About once a day, I get an e-mail from someone who is not taking rejection sitting down. They often tell me that I’ve made a terrible decision. Many point out that I’ve passed on the next Da Vinci Code. And that may be true. I don’t know anyone in this business who hasn’t regretted a rejection letter they’ve sent. I vividly remember seeing a project I had turned down displayed in a publisher’s catalog for the first time. I had a hunch when I first read it that there might be something there, but I eventually passed thinking it wouldn’t play. Oops!

Rejection is a major part of this business. Every author has been turned down by someone somewhere. And people do make mistakes in their decisions. I have a belief, though, optimistic as it may be, that the cream does eventually rise to the top, that good writing will find its way into print and that deserving books do get published. It takes a thick skin and a whole lot of patience and determination, but it can happen.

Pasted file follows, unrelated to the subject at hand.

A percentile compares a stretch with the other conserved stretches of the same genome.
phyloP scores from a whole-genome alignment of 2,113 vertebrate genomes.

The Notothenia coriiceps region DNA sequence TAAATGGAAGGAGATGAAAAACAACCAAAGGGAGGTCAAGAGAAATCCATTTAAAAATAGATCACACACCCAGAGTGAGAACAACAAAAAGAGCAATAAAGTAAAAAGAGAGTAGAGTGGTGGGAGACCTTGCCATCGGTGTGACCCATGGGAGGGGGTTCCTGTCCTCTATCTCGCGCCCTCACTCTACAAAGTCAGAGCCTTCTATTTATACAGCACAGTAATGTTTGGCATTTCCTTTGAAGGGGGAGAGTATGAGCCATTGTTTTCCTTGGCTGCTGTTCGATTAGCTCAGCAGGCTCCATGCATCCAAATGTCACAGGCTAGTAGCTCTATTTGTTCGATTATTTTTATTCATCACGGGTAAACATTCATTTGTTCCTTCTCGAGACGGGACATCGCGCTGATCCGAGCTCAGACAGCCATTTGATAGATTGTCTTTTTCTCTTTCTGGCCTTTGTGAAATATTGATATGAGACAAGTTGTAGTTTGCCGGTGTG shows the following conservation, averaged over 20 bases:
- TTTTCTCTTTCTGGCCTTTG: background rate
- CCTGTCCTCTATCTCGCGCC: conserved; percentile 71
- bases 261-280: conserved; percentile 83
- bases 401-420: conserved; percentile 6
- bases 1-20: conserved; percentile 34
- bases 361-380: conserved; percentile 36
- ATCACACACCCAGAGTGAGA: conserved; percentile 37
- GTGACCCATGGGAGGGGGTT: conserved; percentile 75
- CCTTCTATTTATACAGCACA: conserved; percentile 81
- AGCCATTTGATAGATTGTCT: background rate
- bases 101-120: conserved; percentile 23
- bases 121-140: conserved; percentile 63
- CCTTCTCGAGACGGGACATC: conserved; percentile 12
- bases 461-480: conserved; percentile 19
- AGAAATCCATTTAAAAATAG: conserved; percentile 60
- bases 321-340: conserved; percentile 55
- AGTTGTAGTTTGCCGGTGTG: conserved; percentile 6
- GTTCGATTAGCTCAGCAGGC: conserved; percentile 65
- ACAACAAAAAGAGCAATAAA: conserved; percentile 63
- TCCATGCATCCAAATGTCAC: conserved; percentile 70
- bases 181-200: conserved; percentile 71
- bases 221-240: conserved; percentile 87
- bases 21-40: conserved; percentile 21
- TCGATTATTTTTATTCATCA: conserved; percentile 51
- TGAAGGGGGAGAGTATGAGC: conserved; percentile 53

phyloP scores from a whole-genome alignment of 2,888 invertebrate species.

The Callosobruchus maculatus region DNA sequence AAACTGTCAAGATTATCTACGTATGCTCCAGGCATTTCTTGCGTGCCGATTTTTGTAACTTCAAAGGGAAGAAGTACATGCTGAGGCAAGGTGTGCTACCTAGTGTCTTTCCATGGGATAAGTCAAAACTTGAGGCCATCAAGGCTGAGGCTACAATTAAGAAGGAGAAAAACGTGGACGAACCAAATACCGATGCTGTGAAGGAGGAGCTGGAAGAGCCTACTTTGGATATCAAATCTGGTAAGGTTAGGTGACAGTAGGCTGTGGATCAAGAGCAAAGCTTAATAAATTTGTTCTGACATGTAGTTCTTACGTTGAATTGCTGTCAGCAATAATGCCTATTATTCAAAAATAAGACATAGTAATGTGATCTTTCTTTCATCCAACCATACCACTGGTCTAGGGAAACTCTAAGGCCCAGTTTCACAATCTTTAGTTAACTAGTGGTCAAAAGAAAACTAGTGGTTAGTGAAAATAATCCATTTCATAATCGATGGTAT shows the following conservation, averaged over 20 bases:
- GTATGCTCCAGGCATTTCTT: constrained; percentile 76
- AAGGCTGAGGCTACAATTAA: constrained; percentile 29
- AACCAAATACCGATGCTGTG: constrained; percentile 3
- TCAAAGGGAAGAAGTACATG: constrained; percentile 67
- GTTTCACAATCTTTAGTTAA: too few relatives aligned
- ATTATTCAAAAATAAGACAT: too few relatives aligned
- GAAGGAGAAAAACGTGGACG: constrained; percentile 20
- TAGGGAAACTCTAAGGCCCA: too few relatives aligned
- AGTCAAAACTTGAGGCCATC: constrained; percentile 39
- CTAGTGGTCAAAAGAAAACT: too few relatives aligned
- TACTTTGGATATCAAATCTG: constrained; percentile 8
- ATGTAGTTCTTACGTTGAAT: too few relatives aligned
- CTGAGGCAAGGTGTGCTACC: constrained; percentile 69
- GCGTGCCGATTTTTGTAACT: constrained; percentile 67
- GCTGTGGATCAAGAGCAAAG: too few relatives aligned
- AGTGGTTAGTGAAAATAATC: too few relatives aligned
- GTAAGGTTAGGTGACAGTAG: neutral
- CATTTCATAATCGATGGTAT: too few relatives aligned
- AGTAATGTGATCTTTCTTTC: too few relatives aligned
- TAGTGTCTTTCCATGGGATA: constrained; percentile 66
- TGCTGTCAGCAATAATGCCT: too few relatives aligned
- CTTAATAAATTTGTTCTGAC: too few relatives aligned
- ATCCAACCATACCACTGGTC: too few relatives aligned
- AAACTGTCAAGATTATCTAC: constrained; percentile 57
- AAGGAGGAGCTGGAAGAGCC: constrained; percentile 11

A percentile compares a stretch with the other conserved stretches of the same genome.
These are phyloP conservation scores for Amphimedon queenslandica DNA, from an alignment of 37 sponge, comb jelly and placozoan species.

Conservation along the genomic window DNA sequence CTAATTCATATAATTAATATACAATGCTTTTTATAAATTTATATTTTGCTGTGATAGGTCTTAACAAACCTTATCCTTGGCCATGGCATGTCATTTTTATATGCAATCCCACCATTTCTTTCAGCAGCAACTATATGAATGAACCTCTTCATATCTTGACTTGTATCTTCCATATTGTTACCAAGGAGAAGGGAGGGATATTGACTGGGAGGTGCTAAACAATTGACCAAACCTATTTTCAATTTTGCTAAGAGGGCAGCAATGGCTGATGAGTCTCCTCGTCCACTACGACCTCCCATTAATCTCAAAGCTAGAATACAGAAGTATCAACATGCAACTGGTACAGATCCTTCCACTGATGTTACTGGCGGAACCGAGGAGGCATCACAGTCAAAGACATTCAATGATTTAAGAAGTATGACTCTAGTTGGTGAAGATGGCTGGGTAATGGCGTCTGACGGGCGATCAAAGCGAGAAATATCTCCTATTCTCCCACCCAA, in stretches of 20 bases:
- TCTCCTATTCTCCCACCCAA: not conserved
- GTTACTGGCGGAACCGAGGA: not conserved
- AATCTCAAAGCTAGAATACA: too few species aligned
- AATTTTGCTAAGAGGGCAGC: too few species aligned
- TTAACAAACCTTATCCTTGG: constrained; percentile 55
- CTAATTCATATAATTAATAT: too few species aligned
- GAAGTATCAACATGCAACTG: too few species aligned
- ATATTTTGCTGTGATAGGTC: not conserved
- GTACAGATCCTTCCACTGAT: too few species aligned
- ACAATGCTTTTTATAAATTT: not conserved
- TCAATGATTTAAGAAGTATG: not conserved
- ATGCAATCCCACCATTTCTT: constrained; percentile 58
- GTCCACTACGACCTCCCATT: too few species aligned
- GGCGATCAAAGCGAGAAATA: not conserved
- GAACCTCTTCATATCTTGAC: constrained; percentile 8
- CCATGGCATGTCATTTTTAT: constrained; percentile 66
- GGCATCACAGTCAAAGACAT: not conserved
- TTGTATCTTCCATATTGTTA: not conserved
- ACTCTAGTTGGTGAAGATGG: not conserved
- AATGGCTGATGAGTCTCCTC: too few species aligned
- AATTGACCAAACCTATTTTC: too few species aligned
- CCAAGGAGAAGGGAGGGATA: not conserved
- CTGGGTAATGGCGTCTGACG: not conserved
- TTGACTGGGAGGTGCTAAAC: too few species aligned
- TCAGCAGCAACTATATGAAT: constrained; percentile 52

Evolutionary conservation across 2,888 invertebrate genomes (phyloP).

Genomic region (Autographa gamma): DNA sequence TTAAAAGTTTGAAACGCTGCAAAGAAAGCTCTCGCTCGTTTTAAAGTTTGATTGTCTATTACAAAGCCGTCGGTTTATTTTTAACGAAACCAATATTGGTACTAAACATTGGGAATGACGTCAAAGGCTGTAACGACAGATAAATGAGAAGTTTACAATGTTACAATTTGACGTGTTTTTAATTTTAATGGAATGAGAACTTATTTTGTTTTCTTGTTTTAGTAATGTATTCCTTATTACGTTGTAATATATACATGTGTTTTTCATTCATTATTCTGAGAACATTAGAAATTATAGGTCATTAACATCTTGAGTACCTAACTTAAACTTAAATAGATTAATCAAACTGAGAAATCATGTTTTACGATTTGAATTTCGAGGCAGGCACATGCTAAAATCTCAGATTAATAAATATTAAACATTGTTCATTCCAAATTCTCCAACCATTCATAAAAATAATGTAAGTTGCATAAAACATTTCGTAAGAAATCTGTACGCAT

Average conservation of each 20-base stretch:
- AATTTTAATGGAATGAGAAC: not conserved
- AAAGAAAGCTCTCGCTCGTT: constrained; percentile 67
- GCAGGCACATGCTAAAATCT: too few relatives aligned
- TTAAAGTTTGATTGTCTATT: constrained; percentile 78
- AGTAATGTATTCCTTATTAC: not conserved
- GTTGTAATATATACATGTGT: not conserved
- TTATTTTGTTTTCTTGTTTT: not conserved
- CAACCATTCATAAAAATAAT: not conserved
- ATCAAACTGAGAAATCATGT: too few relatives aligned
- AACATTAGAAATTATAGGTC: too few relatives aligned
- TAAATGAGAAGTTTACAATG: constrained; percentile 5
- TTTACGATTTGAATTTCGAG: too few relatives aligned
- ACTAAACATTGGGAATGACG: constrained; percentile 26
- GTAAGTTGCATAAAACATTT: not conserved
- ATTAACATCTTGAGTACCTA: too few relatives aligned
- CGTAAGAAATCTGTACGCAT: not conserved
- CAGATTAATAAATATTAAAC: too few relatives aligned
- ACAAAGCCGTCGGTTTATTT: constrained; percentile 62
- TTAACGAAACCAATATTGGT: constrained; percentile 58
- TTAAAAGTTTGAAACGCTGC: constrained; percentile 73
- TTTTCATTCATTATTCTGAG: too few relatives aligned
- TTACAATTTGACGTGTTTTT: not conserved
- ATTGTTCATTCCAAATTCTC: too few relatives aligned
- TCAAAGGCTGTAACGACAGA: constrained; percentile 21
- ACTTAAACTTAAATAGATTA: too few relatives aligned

One of my most prolific clients is someone I turned down on the first go-round. I read her novel, saw the promise, but ultimately wasn’t convinced that she pulled off what she was trying for. I wrote an encouraging letter and told her that I wasn’t sure I could place it but would be happy to take a look at a revision or anything else she considered writing. Just a week later, I had a new manuscript in my inbox. Terrified that she had done a haphazard polish of the original manuscript and fired it back to me, I wasn’t particularly excited about picking it up again. But lo and behold, she had done a major rewrite. And it was good. Very good! Since then, I’ve sold eight books by this author.